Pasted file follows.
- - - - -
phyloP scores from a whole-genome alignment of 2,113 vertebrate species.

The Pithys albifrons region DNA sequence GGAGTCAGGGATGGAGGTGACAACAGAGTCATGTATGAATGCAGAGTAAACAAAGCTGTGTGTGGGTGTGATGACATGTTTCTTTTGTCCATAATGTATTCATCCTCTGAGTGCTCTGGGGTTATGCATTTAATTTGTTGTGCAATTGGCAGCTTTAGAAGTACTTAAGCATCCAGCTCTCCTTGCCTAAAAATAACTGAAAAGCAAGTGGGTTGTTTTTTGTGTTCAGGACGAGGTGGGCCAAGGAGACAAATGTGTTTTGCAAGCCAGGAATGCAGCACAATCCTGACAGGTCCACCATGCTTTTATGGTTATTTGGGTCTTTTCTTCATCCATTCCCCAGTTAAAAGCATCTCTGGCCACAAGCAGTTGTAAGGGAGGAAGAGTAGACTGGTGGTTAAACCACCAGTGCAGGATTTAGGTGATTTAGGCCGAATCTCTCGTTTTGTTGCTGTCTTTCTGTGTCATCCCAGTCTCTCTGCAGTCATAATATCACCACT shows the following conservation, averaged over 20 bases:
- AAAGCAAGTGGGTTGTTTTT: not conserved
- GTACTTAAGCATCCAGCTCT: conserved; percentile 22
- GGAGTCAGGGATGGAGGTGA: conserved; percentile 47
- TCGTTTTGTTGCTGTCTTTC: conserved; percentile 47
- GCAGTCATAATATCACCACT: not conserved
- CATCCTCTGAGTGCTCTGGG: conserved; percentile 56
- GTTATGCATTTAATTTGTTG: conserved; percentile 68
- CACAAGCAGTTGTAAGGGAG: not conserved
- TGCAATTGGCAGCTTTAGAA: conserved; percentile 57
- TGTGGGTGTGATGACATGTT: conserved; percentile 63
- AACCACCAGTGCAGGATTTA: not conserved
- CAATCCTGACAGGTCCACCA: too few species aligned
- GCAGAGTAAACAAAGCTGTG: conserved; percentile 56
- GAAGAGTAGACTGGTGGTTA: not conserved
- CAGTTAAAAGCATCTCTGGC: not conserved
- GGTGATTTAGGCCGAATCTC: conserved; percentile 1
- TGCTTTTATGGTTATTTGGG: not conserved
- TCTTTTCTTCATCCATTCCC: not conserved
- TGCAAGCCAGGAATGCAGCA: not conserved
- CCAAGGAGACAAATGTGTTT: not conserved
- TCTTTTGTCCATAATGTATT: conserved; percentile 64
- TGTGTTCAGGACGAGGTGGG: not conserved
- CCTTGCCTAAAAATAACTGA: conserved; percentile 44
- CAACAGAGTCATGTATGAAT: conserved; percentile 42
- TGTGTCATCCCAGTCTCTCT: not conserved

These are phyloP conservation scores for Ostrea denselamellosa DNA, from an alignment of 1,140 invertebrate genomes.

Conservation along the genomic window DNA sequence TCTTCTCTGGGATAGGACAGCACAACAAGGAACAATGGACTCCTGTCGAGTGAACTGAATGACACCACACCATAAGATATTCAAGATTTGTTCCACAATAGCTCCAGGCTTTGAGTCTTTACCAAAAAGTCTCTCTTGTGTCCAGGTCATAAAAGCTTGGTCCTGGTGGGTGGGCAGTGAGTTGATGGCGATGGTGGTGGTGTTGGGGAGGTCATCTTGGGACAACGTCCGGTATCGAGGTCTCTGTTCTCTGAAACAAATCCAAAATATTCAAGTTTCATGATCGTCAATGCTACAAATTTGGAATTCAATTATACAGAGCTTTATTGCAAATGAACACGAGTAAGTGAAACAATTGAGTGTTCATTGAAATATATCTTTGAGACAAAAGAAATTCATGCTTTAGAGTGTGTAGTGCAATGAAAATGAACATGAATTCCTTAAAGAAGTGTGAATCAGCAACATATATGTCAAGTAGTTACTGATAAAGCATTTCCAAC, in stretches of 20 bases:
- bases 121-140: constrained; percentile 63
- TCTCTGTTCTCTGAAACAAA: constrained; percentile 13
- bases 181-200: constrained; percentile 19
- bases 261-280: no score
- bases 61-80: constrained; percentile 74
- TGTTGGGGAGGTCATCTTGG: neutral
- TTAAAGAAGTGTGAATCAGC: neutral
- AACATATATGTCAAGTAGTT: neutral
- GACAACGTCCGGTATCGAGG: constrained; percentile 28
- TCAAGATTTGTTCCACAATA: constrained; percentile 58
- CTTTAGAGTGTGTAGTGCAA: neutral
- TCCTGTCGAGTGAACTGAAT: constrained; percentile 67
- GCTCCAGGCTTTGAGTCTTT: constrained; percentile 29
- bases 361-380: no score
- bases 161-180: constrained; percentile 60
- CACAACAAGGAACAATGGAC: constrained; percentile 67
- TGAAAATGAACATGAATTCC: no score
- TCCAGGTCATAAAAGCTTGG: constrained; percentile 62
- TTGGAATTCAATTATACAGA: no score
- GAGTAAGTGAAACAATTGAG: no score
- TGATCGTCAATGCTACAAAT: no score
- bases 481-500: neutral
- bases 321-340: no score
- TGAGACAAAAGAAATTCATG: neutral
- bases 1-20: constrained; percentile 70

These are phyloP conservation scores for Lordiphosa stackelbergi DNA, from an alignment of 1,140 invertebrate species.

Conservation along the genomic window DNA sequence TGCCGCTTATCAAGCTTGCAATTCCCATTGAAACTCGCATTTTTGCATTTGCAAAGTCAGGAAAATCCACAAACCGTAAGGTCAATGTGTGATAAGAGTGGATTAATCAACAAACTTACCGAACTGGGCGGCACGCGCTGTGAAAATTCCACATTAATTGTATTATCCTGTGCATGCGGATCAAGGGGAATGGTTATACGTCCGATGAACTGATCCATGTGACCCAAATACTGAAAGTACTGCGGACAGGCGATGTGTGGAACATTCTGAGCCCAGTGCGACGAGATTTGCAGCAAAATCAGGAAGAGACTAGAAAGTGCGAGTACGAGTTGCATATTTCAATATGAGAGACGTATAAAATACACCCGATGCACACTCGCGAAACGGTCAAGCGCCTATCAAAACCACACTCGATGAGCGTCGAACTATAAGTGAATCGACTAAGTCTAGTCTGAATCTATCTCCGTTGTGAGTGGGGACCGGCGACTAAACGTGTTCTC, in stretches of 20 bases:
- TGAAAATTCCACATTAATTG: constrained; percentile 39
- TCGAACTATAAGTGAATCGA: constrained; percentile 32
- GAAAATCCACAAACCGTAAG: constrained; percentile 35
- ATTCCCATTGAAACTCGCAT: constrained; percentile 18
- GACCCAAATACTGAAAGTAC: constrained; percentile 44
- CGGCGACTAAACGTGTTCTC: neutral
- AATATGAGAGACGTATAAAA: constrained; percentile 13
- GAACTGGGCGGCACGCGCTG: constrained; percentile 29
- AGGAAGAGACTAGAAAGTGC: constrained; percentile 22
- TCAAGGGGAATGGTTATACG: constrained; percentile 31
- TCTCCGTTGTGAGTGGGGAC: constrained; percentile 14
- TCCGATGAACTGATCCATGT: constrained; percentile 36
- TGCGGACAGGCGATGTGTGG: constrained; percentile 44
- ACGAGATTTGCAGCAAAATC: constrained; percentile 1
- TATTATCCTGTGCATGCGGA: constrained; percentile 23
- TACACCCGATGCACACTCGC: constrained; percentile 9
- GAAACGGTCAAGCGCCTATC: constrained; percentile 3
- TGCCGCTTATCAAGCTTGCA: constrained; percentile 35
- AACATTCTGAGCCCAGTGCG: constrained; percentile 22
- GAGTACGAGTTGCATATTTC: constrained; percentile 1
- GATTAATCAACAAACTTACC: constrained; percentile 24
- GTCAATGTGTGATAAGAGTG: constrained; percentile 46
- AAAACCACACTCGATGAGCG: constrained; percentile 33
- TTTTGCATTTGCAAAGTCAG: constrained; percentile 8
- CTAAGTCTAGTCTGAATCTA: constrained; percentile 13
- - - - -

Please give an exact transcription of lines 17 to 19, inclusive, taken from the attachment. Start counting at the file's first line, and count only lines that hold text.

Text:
- CAGTTAAAAGCATCTCTGGC: not conserved
- GGTGATTTAGGCCGAATCTC: conserved; percentile 1
- TGCTTTTATGGTTATTTGGG: not conserved